The idea is very simple.  We are going to have a group of very smart people.  Some of them are internet pioneers from different countries, some of them are established researchers, and some are well known practitioners.  We will also have a group of young, less known (yet) people, whose activism and professional lives are related to the internet in one way or another.  The panel itself is quite large and we are also counting on having a very diverse and engaging audience from the IGF community.

So, the plan is to have a discussion among the panelists and then involve the floor, about core internet values and principles.  The question is not only what those values and principles might be, but whether the perception of these values and principles varies across generations and what that may mean for the future of internet-related policies.

This is where I would really appreciate an input from anyone reading these lines.  What do you think are the core values and principles of the internet where we can find the widest gaps across generations?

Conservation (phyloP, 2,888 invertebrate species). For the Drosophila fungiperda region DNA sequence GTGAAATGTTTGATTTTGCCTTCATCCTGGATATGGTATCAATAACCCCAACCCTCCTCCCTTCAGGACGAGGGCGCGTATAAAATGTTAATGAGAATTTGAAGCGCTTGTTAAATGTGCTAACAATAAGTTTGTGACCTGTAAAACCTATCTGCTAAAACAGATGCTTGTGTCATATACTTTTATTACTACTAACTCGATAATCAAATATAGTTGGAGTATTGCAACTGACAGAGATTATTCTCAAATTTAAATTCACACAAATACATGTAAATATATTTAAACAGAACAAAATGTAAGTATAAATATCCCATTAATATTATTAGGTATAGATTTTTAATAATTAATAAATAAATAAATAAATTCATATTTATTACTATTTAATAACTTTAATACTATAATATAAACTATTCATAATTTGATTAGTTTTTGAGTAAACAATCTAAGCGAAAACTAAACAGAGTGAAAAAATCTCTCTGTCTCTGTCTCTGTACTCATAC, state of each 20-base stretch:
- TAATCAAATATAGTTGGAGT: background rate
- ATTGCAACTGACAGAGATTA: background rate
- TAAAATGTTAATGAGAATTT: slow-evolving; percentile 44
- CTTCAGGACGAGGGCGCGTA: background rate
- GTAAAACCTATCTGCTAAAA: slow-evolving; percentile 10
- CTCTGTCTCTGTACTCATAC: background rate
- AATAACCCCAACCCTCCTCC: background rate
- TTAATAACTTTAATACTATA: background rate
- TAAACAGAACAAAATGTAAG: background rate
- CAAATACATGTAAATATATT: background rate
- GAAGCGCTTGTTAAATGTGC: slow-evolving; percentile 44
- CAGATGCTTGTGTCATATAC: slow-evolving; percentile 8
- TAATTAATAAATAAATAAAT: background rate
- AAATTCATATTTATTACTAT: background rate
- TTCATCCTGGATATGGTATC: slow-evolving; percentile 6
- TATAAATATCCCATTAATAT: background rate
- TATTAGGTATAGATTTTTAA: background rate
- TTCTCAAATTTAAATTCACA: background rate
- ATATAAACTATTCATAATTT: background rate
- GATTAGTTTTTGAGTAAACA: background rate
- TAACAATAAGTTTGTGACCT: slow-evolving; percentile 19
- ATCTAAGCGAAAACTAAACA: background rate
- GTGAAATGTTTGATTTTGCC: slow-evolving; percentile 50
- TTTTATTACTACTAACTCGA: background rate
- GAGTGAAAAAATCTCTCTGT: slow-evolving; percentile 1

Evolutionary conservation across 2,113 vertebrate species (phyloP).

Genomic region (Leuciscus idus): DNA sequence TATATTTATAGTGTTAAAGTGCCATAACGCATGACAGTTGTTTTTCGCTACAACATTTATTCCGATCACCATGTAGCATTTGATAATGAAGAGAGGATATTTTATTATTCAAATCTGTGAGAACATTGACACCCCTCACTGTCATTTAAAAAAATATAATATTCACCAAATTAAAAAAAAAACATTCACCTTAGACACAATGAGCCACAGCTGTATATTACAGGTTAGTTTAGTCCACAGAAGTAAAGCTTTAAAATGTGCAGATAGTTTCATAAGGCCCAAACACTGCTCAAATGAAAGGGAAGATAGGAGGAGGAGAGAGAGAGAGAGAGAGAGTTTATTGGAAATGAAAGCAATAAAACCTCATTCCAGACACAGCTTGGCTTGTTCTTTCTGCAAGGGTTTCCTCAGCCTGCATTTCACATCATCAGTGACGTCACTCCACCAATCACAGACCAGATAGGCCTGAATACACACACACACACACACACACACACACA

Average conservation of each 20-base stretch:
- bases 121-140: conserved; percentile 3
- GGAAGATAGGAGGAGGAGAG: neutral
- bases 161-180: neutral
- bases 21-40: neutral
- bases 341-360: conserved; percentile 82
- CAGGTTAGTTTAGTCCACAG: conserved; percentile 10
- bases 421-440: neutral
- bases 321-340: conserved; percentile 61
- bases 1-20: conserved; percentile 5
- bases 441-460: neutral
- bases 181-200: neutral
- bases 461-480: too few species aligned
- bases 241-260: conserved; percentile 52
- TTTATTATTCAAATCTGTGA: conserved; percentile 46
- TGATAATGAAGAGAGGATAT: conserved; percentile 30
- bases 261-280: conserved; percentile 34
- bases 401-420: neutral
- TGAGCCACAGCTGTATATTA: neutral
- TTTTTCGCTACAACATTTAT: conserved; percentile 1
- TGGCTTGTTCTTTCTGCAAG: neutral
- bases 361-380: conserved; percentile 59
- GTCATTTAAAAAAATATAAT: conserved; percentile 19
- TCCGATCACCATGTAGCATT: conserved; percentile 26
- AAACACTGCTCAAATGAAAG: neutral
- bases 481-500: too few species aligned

One example may be the notion of privacy.  I think since online social networks became popular there is an ongoing debate about how the younger generations’ perceptions of privacy online differ from that of their parents.  We all heard Mark Zuckerberg’s announcement that the age of privacy is over.  But is it so for everyone?

What are the core values and principles of the internet that you still hold dear?  Which ones do you think were important in the past, but are no longer important?

Please share your thoughts!

Digest #26

It has been really long time since I have posted any updates. Yes, I was busy, but the number of open tabs with interesting articles kept on growing. So, today I have a moment to breathe and I decided to close some of them (before my Firefox crashes). Although some of the link are not as timely as they were when I first opened them, I think they are still relevant and interesting.

Enjoy!

  • Recent news related
  • Interesting reports, numbers, and visualizations
  • Interesting thoughts, ideas, opinions, and discussions
  • Digital Divide
  • MICT regulation
  • “New” media
  • Simply Interesting, Fun, and Coll Stuff
  • Continue reading

    Digest #25

    I should have posted this a while ago, but I was traveling, so here it is with a huge delay.  I think some of the new related updates may be not as relevant at this point, but they may still be useful as a historical reference.

  • Recent news related
  • Interesting reports, numbers, and visualizations
  • Interesting thoughts, ideas, opinions, and discussions
  • Digital Divide
  • MICT regulation
  • MICT business